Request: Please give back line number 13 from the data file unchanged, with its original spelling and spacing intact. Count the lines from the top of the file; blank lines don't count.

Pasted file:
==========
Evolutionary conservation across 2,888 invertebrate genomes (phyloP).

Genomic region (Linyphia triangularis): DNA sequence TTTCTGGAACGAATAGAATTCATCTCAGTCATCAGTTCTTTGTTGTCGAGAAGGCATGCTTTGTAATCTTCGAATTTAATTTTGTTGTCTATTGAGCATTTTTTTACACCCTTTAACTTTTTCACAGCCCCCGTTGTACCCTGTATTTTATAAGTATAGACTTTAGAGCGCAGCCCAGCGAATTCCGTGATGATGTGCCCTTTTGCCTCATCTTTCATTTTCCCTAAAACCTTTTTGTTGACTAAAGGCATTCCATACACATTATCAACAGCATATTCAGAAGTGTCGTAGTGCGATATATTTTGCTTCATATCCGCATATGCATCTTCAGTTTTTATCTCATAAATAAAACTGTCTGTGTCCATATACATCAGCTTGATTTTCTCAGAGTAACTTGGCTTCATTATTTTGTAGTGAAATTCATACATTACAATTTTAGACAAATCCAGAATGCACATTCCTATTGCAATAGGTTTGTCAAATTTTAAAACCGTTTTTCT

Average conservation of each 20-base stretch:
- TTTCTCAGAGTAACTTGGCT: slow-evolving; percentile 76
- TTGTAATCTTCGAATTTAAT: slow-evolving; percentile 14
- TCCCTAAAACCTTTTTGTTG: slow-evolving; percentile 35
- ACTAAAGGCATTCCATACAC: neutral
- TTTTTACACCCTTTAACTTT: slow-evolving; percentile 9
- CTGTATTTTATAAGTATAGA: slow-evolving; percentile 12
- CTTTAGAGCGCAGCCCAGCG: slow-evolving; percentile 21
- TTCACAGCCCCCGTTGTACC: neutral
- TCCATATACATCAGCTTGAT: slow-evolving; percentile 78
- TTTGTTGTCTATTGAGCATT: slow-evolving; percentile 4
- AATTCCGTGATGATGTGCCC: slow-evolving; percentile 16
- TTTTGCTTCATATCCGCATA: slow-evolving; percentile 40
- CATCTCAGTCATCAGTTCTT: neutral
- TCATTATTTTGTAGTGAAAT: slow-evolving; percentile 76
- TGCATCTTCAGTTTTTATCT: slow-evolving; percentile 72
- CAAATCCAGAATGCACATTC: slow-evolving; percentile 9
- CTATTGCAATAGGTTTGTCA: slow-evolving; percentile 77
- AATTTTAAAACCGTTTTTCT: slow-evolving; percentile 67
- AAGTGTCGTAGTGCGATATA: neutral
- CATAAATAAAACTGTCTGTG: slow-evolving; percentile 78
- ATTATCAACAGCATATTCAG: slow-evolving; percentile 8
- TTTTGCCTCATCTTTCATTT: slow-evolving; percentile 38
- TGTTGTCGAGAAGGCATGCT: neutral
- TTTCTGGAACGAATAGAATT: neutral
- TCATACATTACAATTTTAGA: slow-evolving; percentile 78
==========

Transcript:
- TTTGTTGTCTATTGAGCATT: slow-evolving; percentile 4